Mobile First – Why we don’t call it “Mobile Only” and how good UX design helps you to reach your customers in the best possible way ...
The requirement, or rather the request to consider, think and design “Mobile First” has been around for a long time. What does it mean in detail and how does Mobile First influence the way we’re working on digital products?
Current studies confirm an ongoing trend: Worldwide, the internet is mainly used via mobile devices:
For managers of digital products, managing directors who want to digitize their company, product owners and everyone who is interested in the complex requirements for the UX design of digital products and websites for mobile devices.
In this article we answer the following questions:
- What does Mobile First mean?
- Mobile First explained on a best practice
- How does Mobile First and User Experience Design fit together?
- Responsive Design or Adaptive Design?
- What does Google mean with Mobile First in terms of SEO?
- And how is Google’s “Mobile First Index” defined?
- Will Mobile First leave the desktop superfluous?
What does Mobile First mean?
Companies would do well to develop their products under the premise of mobile first, as this approach harbors complex strategic advantages. The most obvious: the products reach market maturity much faster and are therefore very quickly available to a large number of users. The leaner development process, on the other hand, keeps costs lower and thus clearly minimizes risk. The reduction to mobile applications and the focus on essential and structured information lead to an improvement in product quality. Since less information is provided, less data has to be transferred, which leads to significantly shorter loading times. In addition, there is the option of using smartphone-specific functions – such as touch input, localization or camera – to design completely new fields of application.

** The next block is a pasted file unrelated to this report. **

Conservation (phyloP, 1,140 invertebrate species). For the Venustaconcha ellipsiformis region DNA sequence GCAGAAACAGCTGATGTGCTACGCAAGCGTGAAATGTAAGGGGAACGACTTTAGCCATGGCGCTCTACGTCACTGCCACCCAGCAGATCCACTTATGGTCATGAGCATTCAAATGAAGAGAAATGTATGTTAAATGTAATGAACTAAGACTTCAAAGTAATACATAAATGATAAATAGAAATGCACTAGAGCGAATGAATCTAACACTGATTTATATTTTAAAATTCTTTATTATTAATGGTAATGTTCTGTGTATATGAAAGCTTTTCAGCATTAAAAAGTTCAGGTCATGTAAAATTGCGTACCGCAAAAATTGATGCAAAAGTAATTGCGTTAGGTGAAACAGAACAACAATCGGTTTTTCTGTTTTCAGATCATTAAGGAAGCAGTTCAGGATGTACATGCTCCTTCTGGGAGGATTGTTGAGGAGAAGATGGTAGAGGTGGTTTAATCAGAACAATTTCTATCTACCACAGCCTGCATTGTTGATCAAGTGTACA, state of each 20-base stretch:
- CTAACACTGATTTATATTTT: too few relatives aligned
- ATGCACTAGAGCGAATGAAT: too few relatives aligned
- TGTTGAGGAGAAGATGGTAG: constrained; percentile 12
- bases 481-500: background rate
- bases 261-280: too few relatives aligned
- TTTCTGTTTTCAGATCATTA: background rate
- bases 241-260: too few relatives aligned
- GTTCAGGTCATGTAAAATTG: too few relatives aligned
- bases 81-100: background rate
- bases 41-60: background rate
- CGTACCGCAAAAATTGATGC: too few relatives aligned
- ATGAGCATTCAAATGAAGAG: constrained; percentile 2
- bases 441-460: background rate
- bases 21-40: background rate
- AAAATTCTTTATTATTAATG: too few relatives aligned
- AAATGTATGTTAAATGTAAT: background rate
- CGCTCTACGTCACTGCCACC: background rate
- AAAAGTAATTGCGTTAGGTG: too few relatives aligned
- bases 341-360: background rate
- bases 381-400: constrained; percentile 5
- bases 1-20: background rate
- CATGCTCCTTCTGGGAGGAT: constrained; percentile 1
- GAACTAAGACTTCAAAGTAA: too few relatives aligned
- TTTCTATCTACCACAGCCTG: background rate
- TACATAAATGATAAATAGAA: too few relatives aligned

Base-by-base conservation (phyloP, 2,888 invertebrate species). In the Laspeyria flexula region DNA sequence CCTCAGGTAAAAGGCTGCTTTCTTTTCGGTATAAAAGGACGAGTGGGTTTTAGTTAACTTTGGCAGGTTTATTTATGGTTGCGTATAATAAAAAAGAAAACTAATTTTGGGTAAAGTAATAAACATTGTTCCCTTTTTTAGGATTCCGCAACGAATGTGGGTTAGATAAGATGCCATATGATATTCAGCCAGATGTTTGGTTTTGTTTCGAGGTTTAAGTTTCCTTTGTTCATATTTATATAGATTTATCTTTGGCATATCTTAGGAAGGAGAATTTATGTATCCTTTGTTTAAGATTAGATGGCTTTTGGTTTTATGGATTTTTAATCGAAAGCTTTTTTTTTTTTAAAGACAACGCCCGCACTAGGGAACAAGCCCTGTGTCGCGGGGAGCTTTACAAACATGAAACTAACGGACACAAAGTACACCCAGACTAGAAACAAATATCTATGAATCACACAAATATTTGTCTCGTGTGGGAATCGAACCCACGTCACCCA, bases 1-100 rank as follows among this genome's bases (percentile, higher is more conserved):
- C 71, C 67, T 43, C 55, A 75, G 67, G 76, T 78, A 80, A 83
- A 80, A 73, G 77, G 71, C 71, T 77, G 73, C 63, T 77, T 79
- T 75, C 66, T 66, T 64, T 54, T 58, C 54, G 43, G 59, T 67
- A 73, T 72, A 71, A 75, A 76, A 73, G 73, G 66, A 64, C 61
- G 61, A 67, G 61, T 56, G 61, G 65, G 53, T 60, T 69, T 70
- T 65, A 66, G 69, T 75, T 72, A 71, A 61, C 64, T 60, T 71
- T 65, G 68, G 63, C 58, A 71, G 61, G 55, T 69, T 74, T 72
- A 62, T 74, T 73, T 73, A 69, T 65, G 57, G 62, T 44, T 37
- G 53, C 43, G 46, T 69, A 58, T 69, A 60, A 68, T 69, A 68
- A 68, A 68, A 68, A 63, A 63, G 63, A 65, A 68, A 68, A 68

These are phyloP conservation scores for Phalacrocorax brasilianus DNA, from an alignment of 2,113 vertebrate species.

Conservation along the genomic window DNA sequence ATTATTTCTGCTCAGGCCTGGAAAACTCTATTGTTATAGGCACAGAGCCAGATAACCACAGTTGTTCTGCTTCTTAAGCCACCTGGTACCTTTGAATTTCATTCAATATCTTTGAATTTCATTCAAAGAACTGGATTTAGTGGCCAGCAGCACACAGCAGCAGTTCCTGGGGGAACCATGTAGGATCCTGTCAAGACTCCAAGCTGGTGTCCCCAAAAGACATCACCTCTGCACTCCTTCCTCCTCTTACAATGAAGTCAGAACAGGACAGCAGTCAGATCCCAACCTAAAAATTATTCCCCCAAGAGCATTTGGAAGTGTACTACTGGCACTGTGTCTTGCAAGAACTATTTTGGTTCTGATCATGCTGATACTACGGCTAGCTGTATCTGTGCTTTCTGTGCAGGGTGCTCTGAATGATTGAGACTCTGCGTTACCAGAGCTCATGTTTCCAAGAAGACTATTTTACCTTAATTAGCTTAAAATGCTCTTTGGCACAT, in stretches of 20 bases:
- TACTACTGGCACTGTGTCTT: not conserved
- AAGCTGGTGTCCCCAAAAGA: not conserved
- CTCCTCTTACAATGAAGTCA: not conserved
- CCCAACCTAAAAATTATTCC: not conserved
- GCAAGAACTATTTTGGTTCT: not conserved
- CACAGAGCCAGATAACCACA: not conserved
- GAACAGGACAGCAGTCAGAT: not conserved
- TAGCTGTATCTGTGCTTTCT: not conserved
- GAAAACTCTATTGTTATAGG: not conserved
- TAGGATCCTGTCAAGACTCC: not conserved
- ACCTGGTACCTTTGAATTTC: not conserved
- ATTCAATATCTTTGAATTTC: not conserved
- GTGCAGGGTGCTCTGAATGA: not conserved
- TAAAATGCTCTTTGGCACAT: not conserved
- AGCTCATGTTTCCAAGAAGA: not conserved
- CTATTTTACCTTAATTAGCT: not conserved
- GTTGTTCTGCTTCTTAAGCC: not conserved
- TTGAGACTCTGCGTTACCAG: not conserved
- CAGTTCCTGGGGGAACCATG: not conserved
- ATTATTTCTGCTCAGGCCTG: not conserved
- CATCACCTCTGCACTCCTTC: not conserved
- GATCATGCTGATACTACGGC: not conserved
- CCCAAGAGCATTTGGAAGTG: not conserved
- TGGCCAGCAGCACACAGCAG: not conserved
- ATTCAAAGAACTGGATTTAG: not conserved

Good to know: The mobile-first topic only relates to web solutions; native apps, for example, remain unaffected.
Mobile First explained on a best practice
This schematic illustration displays how the width of the layout varies on the different devices – starting on the mobile screen. From mobile to tablet to desktop, it increases flexibly according to the requirements of the respective device. Once the maximum width is reached, the layout gets kind of stuck. In the large desktop view, only the margins expand – as the layout has already reached its maximum dimension. From a technical point of view, the maximum width is referred to as a “wrapper” – a box that frames the content.
How does Mobile First and User Experience Design fit together?
The UX design for mobile screens deals with a whole bunch of challenges, because a smaller screen per se offers little space for the layout. There is also a different input mode – while the mouse pointer on the desktop can also be navigated to small buttons, the buttons on the smartphone must be significantly larger. A circumference of 48 pixels has been established as the perfect size to ideally localize a touch input. And this is not about the user's individual finger size, but about the optimal technical surface of a multi-touch screen. The spacing – i.e. the distances between different buttons – also belongs to this topic.
For a good representation and optimal accessibility of the content, the usage situation should always be considered: When using the device outdoors, be it in strong sunlight or at night, optimal contrasts must always prevail, e.g. to ensure the good legibility of fonts at all times. Shorter stays and interrupted sessions due to frequent distractions are also the rule when using it outdoors or “on the move”. In general, it makes sense to always be aware of the diverse usage environments. This also includes the simplest possible navigation and restriction to only a few and selected features.
Furthermore this has an impact on the provision and hierarchy of content. Texts should be formulated to the point in order to find enough space even on small display sizes. Efforts are also being made to replace instruction texts with icons when it comes to highly conventional actions that have already become firmly established on the market: e.g. a paper plane for sending an e-mail or a trash can for the “delete” command. The usage situation that deviates from desktop is always reflected in the use of device-inherent functionalities. What does that mean in concrete terms? A restaurant website, for example, is very likely to be used differently on mobile than on desktop. Anyone who wants to find out about a restaurant on the go should be given the opportunity to get the fastest way to get there via an integrated GPS and an optimized call-to-action. Therefore it is crucial that the operating concepts work coherently on the different end devices. This allows users to perceive such a restaurant website identically, i.e. simply and intuitively, both on their desktop computer and on their smartphone.